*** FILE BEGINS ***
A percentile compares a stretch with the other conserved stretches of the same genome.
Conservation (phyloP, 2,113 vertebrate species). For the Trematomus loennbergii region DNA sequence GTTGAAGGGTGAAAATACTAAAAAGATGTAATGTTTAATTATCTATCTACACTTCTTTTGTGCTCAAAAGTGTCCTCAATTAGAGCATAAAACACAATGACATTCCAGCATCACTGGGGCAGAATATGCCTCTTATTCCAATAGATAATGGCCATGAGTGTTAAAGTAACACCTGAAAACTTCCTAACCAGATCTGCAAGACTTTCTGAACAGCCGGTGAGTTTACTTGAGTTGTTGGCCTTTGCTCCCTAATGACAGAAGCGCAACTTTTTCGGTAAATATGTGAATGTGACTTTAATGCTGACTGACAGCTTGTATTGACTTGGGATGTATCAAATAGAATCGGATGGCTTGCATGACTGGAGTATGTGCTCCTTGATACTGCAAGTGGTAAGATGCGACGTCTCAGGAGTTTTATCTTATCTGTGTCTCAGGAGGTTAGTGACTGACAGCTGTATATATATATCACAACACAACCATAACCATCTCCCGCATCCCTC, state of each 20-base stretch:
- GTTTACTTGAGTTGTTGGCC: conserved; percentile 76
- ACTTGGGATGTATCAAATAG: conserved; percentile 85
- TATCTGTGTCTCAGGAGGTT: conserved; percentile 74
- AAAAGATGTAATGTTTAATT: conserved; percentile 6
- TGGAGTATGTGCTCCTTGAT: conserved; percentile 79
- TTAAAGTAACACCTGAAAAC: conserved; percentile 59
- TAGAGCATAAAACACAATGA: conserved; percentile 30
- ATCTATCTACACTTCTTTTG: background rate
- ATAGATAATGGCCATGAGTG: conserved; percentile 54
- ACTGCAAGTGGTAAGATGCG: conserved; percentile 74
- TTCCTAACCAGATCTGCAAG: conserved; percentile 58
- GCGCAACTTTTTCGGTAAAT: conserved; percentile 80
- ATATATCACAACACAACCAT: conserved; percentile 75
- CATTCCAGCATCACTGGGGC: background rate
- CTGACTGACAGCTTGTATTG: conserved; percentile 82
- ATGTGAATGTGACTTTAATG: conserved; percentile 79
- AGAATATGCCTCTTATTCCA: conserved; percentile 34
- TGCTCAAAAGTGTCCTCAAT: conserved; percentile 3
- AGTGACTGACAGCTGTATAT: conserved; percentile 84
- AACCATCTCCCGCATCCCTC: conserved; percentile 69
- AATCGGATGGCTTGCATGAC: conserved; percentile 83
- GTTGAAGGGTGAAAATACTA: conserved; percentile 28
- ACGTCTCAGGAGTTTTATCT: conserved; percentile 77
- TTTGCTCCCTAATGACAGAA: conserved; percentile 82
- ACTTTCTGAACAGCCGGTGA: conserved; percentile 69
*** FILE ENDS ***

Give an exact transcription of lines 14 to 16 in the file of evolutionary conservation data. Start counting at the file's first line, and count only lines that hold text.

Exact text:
- GCGCAACTTTTTCGGTAAAT: conserved; percentile 80
- ATATATCACAACACAACCAT: conserved; percentile 75
- CATTCCAGCATCACTGGGGC: background rate